© Hyundae Munhak, Munhakdongne

Your novel “Library Runway” – why a library?
Whenever I go to a library and walk through the stacks, I feel really great. It’s like these countless books are my audience as I walk through the aisles. When they’re closed, the books don’t take up a lot of space, but the moment you open them, they’re filled with countless thoughts. When I think about how they’re watching me, it feels like I must be a pretty good model after all.

The book mentions the idea of “safe marriage insurance.” What is your intent?
I was exploring what might be at the core of this act, where two people who could survive on their own nevertheless choose to be together. To say that society sustains itself through the institution of marriage is too grand. Rather, the core of any marriage is two people agreeing to go on an adventure together. And the conditions should be such that both parties can freely choose the terms.

You often use ingenious and imaginative premises for your stories.
Ultimately, I think I’m interested in “unstable structures.” I want to look under this shaky ground we’re on. I enjoy the quirky elements that pique my readers’ curiosity, of course, but the parts I want to emphasize aren’t actually that bright or fun. It may seem like the ground beneath our feet right now is firm, but there’s a part of me that truly believes it could all give way at any moment. I suppose I could just say that, too, in a serious tone, but I prefer to cloak it in my own style.

A lot of writers deal with the subject of travel. Do you often travel?
I do travel whenever I can, even if it’s just a little trip. I like the actual traveling part, of course, but I really enjoy the planning, too. My favorite part is choosing places to stay. I spend so much time researching things online that when I actually get to a place and look around the hotel, it feels almost familiar, like I’ve already been there. In my short story “If Blue Marble Also Included Pyeongyang,” there’s an incident centered around reserving a place to stay. [Blue Marble is a Korean board game similar to Monopoly.]


Do your trips impact your writing?
Yes, a great deal. It doesn’t have to be international travel, either. There are things to see and experience on a short, domestic trip, or even just a jaunt into the next neighborhood. Something other than the usual crosswalks and shop signs you see every day – just seeing something new is stimulating in itself. Of course, the farther away your destination, the more unfamiliar and dangerous it tends to be, which means more opportunities for exposure and stimulation.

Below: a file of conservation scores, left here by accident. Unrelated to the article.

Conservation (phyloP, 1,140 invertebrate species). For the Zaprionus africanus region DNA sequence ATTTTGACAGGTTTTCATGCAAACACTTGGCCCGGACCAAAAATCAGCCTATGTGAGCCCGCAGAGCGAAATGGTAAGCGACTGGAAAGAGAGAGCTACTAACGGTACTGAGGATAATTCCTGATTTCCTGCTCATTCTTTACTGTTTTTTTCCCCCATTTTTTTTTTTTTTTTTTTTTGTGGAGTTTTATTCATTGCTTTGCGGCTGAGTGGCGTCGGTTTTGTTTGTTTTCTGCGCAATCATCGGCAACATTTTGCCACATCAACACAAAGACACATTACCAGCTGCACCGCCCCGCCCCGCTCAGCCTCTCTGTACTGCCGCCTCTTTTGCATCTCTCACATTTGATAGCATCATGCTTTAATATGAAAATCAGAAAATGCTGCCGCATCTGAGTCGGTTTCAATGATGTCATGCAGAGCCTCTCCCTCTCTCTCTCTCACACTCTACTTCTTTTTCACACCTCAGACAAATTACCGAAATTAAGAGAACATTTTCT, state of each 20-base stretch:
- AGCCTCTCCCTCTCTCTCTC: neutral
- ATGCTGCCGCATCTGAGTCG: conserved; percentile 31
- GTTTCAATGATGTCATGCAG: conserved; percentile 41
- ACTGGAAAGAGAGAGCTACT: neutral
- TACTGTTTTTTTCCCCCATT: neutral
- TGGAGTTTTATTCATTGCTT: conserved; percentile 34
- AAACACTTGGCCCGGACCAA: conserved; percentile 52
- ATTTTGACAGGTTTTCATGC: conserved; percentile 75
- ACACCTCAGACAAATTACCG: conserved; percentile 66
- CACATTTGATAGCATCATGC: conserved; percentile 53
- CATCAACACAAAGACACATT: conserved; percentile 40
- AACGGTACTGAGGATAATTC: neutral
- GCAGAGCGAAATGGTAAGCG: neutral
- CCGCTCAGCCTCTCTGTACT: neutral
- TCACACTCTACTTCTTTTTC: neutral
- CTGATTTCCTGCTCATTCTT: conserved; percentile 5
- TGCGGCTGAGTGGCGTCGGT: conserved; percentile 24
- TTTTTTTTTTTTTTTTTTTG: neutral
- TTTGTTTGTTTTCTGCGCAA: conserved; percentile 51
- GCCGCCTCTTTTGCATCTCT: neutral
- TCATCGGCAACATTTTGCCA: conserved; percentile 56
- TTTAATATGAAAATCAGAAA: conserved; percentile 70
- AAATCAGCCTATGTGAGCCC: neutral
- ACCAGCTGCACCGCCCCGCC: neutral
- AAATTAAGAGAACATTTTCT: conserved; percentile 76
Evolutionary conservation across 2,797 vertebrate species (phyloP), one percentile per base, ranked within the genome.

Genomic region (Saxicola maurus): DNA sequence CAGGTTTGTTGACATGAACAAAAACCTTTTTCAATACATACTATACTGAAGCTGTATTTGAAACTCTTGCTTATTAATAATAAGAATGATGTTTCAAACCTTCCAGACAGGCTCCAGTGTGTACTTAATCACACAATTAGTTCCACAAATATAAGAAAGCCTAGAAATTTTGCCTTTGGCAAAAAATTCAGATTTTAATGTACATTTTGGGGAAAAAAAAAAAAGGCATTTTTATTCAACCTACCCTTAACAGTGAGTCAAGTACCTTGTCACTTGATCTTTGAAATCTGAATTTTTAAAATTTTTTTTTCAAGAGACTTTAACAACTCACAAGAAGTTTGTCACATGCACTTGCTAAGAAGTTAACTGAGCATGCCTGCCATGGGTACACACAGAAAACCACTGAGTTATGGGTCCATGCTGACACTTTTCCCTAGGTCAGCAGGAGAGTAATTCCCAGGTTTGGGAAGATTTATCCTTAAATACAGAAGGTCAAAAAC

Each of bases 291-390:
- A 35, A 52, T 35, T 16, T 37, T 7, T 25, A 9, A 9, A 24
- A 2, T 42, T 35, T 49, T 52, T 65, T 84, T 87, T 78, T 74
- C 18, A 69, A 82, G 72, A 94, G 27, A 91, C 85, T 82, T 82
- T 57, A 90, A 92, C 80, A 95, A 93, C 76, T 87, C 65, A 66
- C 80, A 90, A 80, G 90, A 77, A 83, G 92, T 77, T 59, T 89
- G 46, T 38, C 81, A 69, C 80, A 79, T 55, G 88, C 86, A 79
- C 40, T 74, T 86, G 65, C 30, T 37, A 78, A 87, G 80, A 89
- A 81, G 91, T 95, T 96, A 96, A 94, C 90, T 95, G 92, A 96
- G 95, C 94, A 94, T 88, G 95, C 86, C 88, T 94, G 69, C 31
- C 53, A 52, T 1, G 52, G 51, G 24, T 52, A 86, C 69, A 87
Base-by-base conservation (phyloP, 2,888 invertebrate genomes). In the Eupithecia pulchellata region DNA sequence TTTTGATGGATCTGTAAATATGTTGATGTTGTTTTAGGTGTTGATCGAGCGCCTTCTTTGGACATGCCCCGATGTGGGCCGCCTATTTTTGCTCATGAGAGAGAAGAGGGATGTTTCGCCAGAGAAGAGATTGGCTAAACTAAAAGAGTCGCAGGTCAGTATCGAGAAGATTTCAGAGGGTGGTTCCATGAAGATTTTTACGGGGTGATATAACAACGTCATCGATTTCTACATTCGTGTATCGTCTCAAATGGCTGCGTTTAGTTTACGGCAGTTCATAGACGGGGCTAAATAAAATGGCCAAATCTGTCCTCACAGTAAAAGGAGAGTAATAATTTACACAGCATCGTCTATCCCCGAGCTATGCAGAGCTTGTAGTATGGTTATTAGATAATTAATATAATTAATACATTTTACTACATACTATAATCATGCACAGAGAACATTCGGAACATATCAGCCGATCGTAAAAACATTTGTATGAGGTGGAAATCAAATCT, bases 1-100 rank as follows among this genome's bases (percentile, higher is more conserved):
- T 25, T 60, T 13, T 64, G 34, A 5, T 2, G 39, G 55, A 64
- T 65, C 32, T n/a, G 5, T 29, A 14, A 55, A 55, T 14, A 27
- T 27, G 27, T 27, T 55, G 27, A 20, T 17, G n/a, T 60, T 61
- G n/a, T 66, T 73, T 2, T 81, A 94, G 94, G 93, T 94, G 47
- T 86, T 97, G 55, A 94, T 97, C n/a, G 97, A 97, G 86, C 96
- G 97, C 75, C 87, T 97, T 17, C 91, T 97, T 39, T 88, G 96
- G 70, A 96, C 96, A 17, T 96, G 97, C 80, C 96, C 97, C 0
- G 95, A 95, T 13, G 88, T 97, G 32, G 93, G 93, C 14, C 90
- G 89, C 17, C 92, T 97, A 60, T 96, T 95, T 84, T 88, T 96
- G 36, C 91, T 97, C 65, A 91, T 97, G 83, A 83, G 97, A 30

Does your radio show influence your writing, too?
My show on EBS (Korea Educational Broadcasting System) introduces listeners to new books, so I end up reading a wide range of books in different genres, which I enjoy. It’s not unlike travel, actually, in that encountering books I might not choose for myself can trigger unexpected results. We communicate with our listeners in real time, too, through online comments. In a way, the station studio can feel like a pit stop in outer space. When you close that thick, soundproof door and find yourself alone in there, music flowing, it’s like the radio waves are just drifting through the cosmos.

What are you working on now?
I’m in the process of serializing a novel in a magazine; it’s called “Burning Works of Art.” The main character, a painter, receives creative support from a foundation, only the chairman of this foundation is “Robert,” a genius dog with an incredible artistic sensibility who has an enormous inheritance from a millionaire. Robert critiques the various weaknesses of human beings and gives a whole spiel about what makes art real or fake. I wanted to satirize the ideas and structures of the art world by setting up this contract where the dog has all the power and the human must submit. It’ll be published early next year.

Any comments for your readers abroad?
There are people who post reviews on spaces like Instagram, or go to the trouble to identify me via hashtags, or even ask direct questions. Sometimes readers will even take pictures of my books on the shelf of their local bookstore and send them to me. I love being able to have this kind of direct communication. I hope you’ll continue reaching out.

Cho Yong-ho Culture Desk Reporter, UPI News
Heo Dong-wuk Photographer